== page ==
Yesterday, however, we were passing through about four o’clock on our way home from the Emerald City and Nyel suggested to nip in to Betzy’s Tienda Mexicana to check it out – maybe pick up something to take home for dinner.  Great idea!  We have heard great things about their food but we seldom are there before their 4:30 closing time.

As it turned out, there weren’t many choices.  “We’re out of rice,” the pleasant cook said.  “It takes two hours for us to clean up, so we don’t have much left by this time of day.”  Nevertheless, she put together enough ingredients so we could build four “quesadillas” when we got home – two with chicken, one with beef, and one with barbecued beef.  It smelled delicious and tantalized us all the way to Oysterville.

It didn’t take long to put it all together after we got home – lettuce, onions and cilantro, hot sauce, sour cream and – of all things! – parmesan cheese.  We zapped the four taco shells which were folded around the chicken and beef and mozzarella, added the other ingredients and voilà! (or the Spanish equivalent).  Dinner was ready! Not quesadillas exactly.  Not tacos exactly.  Not Mexican exactly.  Nevertheless… a six or seven on a scale of one to ten.  We’ll probably try it again.

On The Verge

Friday, June 8th, 2018

Have you noticed?  The County seems to be sponsoring a new sort of parking lot.  It’s long and narrow and, so far, appears to be exclusively for old and presumably non-functioning RVs.  We used to call the area “Sandridge Road” or, more specifically, the “County-Right-of-Way-on-Sandridge,” or just “the verge along the back road.”  It’s the constricted, usually grassy, space between the asphalt and the ditches – a sort of no-man’s land that is an inconvenient place to pull over in an emergency.

It’s long been an area where litter collects – trash that is apparently thrown out of passing cars.  When we lived on the bay a quarter of a mile or so from the Oysterville ‘Y’, we used to ‘walk the verge’ every Saturday morning, filling a black garbage bag with all manner of disgusting stuff –  bags of uneaten and rotting meals from fast food chains, used diapers, used condoms – you name it.  We wore vinyl gloves, you betcha!  I imagine that homeowners are still picking up trash along the road.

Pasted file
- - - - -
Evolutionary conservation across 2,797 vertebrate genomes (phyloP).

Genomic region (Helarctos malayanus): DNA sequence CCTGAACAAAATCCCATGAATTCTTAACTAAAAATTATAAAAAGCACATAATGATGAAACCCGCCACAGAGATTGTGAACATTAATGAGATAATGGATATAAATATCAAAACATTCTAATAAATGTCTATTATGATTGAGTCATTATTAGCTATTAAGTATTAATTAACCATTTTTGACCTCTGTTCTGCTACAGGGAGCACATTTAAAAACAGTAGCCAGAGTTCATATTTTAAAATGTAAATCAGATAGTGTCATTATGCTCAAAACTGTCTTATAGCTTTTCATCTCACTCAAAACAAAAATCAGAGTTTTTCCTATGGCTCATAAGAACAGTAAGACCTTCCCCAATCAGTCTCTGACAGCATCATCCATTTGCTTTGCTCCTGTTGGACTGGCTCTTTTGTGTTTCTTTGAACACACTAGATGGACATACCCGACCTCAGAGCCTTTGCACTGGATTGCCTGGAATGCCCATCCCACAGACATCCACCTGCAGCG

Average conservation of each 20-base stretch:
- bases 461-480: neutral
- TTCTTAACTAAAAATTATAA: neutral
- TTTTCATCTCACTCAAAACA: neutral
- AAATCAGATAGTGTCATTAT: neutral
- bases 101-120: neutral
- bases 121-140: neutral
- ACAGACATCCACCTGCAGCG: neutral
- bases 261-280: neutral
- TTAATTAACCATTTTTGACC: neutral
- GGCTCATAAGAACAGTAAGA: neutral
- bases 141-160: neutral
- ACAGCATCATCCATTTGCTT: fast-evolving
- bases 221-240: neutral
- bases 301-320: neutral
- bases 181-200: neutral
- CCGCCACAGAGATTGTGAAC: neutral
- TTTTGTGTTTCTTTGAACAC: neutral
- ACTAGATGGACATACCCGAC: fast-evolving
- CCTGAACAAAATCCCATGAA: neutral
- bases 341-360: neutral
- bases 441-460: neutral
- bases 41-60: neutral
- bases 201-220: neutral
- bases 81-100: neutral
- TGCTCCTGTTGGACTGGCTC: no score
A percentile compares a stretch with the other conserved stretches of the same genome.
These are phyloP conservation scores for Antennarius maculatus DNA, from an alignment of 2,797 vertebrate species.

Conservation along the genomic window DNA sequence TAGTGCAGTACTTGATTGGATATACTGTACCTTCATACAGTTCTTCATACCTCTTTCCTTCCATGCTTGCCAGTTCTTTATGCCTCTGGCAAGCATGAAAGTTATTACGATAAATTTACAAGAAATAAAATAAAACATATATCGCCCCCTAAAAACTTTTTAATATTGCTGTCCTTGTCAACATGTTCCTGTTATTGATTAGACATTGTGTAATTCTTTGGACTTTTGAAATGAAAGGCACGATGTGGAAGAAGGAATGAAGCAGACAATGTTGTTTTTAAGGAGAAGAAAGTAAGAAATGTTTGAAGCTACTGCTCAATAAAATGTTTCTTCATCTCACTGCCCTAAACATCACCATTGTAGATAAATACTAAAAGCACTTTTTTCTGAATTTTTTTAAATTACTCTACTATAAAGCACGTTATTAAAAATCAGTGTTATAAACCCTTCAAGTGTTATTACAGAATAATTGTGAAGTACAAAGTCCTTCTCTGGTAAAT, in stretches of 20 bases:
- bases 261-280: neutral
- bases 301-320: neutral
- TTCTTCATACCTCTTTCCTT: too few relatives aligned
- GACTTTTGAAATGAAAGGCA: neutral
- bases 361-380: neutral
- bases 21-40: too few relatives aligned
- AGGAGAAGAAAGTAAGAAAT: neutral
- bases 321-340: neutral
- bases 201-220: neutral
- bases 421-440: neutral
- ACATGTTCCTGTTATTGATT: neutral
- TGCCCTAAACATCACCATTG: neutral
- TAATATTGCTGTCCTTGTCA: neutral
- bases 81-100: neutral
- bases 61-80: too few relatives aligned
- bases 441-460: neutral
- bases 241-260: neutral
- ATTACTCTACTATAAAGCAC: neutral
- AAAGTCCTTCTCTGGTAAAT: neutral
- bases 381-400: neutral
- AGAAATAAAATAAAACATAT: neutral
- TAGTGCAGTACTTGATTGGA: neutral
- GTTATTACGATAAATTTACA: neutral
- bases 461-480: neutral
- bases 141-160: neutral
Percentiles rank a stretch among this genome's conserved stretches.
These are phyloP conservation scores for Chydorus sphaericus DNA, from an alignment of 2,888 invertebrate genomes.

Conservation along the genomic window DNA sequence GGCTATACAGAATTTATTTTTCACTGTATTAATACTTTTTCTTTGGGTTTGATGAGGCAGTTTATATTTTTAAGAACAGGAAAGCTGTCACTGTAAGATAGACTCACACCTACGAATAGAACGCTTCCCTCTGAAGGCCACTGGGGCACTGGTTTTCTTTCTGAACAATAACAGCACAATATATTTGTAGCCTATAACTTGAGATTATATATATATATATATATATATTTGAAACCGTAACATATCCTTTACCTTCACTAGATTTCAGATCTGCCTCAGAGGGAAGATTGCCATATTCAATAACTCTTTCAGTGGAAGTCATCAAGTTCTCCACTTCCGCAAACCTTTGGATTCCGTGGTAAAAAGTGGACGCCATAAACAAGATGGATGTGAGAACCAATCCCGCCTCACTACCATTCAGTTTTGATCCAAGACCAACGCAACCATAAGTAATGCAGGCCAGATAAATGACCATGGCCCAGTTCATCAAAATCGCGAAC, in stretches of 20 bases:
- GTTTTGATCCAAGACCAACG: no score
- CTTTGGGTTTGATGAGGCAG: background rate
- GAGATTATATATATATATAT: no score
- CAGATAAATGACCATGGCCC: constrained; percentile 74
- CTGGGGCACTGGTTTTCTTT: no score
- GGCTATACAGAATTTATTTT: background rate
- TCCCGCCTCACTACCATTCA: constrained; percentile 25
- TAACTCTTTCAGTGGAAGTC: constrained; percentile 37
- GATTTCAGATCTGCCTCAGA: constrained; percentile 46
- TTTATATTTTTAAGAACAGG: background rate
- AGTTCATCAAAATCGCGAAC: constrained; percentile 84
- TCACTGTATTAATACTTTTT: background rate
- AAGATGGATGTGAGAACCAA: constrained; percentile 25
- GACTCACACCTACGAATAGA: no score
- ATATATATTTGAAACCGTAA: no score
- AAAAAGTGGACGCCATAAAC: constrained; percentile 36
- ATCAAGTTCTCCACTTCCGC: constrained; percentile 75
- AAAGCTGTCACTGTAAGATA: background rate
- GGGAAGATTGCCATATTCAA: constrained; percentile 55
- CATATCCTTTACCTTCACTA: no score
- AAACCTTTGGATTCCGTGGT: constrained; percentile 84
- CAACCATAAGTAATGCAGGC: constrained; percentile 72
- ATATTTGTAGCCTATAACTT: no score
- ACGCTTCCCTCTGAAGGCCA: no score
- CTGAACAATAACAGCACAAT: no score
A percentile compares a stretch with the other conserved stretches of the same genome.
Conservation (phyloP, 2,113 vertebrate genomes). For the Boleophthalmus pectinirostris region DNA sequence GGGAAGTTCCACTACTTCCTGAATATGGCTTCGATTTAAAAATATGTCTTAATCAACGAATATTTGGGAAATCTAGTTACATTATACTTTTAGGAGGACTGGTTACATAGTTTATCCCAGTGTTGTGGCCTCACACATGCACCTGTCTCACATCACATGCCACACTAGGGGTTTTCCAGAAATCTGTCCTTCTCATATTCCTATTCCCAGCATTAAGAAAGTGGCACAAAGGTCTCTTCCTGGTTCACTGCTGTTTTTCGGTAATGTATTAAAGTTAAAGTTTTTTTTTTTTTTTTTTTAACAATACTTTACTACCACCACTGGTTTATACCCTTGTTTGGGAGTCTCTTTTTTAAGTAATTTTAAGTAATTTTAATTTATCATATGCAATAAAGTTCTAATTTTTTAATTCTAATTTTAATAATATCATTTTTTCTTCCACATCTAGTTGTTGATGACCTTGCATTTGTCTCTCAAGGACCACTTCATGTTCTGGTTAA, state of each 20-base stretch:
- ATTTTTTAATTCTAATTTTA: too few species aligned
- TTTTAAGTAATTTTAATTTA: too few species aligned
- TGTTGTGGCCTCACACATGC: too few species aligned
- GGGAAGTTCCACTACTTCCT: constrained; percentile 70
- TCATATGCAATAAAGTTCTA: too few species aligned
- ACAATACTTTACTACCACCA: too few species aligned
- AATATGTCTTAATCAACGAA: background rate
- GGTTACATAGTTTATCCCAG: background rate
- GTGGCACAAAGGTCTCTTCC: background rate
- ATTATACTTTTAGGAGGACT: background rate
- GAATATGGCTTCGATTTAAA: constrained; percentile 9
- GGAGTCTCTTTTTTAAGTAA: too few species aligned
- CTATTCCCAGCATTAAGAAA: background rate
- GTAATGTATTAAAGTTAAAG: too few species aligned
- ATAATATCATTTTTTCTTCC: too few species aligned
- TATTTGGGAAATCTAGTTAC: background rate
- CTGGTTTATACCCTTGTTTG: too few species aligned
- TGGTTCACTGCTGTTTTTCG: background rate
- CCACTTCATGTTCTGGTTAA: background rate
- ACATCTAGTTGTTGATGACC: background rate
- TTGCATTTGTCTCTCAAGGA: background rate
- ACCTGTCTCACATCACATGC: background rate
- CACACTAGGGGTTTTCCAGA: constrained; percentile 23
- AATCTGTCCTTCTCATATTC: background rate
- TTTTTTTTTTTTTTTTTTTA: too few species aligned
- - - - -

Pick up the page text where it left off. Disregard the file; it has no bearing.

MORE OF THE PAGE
But it’s hard to stuff an old RV into a litter bag.  I don’t know what the County policy is on abandoned vehicles.  I do know that there isn’t a County Impound Lot.  (Nyel read it in the paper.)  And I also know that the County professes to be out of money.  (Maybe that will change next year.  We just got our property reassessment for the 2018 tax year.  A significant and scary increase!)  I haven’t called anyone to see if there’s a plan for those abandoned RVs.  Somehow, I just don’t want to face the usual bureaucratic blah blah blah…

I was thinking that maybe those RVs are still somewhat habitable.  I was also wondering if there are homeless families who might be able to use them as shelters from the elements.  And… yeah, yeah, yeah… I know there are other problems like heat, water, sewage.  But, if those eyesores are going to continue to take up County real estate, it seems as though they could be of use to someone… Just sayin’.

Excuses and Reasons and Cop-outs, Oh My!

Thursday, October 5th, 2017

In Long Beach, WA

The front-page headline in yesterday’s Chinook ObserverFireworks flip-flop unlikely after survey.  The subheading:  Not a Ban, a Better Plan’s survey doesn’t sway Peninsula’s leaders.

Why am I not surprised?  Same old, same old.  Lots of rhetoric but no action by the leadership of our county.  Despite a 76.7 percent support for some sort of limits according to the informal survey by the local ‘Not a Ban, a Better Plan’ group, our leaders are not planning to take any action.

It seems to all boil down to the fact that there is “…no simple solution” according to one of our County Commissioners.  I don’t remember that the survey had anything to do with “simple.”  Once again, our leadership seems to be flummoxed by the complexities of ‘just say no.’

In Long Beach, CA

I am reminded of our County’s Comprehensive Zoning hearing that my folks attended back in the 1970s.  One of the proposals (which ultimately passed) was to number and alphabetize the streets on the Long Beach Peninsula.  My mother was appalled.  She hated the idea of getting rid of all the many traditional names like “Huckleberry Lane” and “Skating Lake Road.”  And she said so.